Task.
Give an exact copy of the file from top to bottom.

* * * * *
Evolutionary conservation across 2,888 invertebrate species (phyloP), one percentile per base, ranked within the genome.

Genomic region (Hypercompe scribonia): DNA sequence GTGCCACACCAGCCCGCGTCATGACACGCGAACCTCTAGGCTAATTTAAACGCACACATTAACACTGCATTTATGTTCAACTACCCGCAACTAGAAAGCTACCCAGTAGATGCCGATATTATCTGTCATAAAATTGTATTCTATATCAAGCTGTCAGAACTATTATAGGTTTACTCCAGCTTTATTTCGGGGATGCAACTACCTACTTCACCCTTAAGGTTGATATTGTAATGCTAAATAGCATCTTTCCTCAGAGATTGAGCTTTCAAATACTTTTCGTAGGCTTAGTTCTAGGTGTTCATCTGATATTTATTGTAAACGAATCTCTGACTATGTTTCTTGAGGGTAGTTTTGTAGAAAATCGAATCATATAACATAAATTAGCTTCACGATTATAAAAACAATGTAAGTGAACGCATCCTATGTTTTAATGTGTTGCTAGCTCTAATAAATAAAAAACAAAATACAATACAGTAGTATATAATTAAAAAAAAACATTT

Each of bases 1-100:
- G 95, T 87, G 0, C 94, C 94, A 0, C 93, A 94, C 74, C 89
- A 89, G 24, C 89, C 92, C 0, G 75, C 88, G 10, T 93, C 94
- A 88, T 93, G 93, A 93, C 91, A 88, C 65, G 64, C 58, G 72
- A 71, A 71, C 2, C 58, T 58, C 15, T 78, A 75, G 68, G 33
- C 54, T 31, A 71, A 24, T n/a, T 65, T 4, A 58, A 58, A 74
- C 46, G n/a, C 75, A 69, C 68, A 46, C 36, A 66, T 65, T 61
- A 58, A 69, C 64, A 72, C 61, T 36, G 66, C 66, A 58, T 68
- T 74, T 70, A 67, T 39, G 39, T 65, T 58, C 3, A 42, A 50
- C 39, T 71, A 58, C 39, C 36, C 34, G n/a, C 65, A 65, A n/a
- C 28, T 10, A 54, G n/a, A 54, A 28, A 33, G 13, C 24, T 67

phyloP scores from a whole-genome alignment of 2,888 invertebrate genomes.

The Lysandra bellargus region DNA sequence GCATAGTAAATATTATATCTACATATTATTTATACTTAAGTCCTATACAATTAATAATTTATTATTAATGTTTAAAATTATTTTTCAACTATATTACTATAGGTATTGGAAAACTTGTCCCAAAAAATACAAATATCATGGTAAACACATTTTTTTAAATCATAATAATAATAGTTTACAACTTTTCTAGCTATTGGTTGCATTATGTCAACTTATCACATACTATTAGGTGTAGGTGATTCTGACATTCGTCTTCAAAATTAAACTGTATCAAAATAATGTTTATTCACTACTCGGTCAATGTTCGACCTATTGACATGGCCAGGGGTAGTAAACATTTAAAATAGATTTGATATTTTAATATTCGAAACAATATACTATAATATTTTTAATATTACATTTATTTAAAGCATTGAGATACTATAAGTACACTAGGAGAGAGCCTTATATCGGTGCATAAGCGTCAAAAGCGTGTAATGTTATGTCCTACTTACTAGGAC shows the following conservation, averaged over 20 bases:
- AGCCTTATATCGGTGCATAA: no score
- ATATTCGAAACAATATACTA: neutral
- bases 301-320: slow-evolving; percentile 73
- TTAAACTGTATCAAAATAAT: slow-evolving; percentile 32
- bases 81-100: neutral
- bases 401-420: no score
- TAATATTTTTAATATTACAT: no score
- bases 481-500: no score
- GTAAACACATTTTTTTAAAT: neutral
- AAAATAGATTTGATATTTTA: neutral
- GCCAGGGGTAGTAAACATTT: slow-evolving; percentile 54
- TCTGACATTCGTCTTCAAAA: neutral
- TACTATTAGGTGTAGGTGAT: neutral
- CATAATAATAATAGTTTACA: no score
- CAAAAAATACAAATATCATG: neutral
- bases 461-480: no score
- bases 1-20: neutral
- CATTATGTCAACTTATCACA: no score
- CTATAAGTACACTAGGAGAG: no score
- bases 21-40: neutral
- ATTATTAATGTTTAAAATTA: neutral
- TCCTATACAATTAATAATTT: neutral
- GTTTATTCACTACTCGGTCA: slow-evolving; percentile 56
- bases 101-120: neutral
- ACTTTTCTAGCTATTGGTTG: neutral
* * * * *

Evolutionary conservation across 2,888 invertebrate species (phyloP), one percentile per base, ranked within the genome.

Genomic region (Hypercompe scribonia): DNA sequence GTGCCACACCAGCCCGCGTCATGACACGCGAACCTCTAGGCTAATTTAAACGCACACATTAACACTGCATTTATGTTCAACTACCCGCAACTAGAAAGCTACCCAGTAGATGCCGATATTATCTGTCATAAAATTGTATTCTATATCAAGCTGTCAGAACTATTATAGGTTTACTCCAGCTTTATTTCGGGGATGCAACTACCTACTTCACCCTTAAGGTTGATATTGTAATGCTAAATAGCATCTTTCCTCAGAGATTGAGCTTTCAAATACTTTTCGTAGGCTTAGTTCTAGGTGTTCATCTGATATTTATTGTAAACGAATCTCTGACTATGTTTCTTGAGGGTAGTTTTGTAGAAAATCGAATCATATAACATAAATTAGCTTCACGATTATAAAAACAATGTAAGTGAACGCATCCTATGTTTTAATGTGTTGCTAGCTCTAATAAATAAAAAACAAAATACAATACAGTAGTATATAATTAAAAAAAAACATTT

Each of bases 1-100:
- G 95, T 87, G 0, C 94, C 94, A 0, C 93, A 94, C 74, C 89
- A 89, G 24, C 89, C 92, C 0, G 75, C 88, G 10, T 93, C 94
- A 88, T 93, G 93, A 93, C 91, A 88, C 65, G 64, C 58, G 72
- A 71, A 71, C 2, C 58, T 58, C 15, T 78, A 75, G 68, G 33
- C 54, T 31, A 71, A 24, T n/a, T 65, T 4, A 58, A 58, A 74
- C 46, G n/a, C 75, A 69, C 68, A 46, C 36, A 66, T 65, T 61
- A 58, A 69, C 64, A 72, C 61, T 36, G 66, C 66, A 58, T 68
- T 74, T 70, A 67, T 39, G 39, T 65, T 58, C 3, A 42, A 50
- C 39, T 71, A 58, C 39, C 36, C 34, G n/a, C 65, A 65, A n/a
- C 28, T 10, A 54, G n/a, A 54, A 28, A 33, G 13, C 24, T 67

phyloP scores from a whole-genome alignment of 2,888 invertebrate genomes.

The Lysandra bellargus region DNA sequence GCATAGTAAATATTATATCTACATATTATTTATACTTAAGTCCTATACAATTAATAATTTATTATTAATGTTTAAAATTATTTTTCAACTATATTACTATAGGTATTGGAAAACTTGTCCCAAAAAATACAAATATCATGGTAAACACATTTTTTTAAATCATAATAATAATAGTTTACAACTTTTCTAGCTATTGGTTGCATTATGTCAACTTATCACATACTATTAGGTGTAGGTGATTCTGACATTCGTCTTCAAAATTAAACTGTATCAAAATAATGTTTATTCACTACTCGGTCAATGTTCGACCTATTGACATGGCCAGGGGTAGTAAACATTTAAAATAGATTTGATATTTTAATATTCGAAACAATATACTATAATATTTTTAATATTACATTTATTTAAAGCATTGAGATACTATAAGTACACTAGGAGAGAGCCTTATATCGGTGCATAAGCGTCAAAAGCGTGTAATGTTATGTCCTACTTACTAGGAC shows the following conservation, averaged over 20 bases:
- AGCCTTATATCGGTGCATAA: no score
- ATATTCGAAACAATATACTA: neutral
- bases 301-320: slow-evolving; percentile 73
- TTAAACTGTATCAAAATAAT: slow-evolving; percentile 32
- bases 81-100: neutral
- bases 401-420: no score
- TAATATTTTTAATATTACAT: no score
- bases 481-500: no score
- GTAAACACATTTTTTTAAAT: neutral
- AAAATAGATTTGATATTTTA: neutral
- GCCAGGGGTAGTAAACATTT: slow-evolving; percentile 54
- TCTGACATTCGTCTTCAAAA: neutral
- TACTATTAGGTGTAGGTGAT: neutral
- CATAATAATAATAGTTTACA: no score
- CAAAAAATACAAATATCATG: neutral
- bases 461-480: no score
- bases 1-20: neutral
- CATTATGTCAACTTATCACA: no score
- CTATAAGTACACTAGGAGAG: no score
- bases 21-40: neutral
- ATTATTAATGTTTAAAATTA: neutral
- TCCTATACAATTAATAATTT: neutral
- GTTTATTCACTACTCGGTCA: slow-evolving; percentile 56
- bases 101-120: neutral
- ACTTTTCTAGCTATTGGTTG: neutral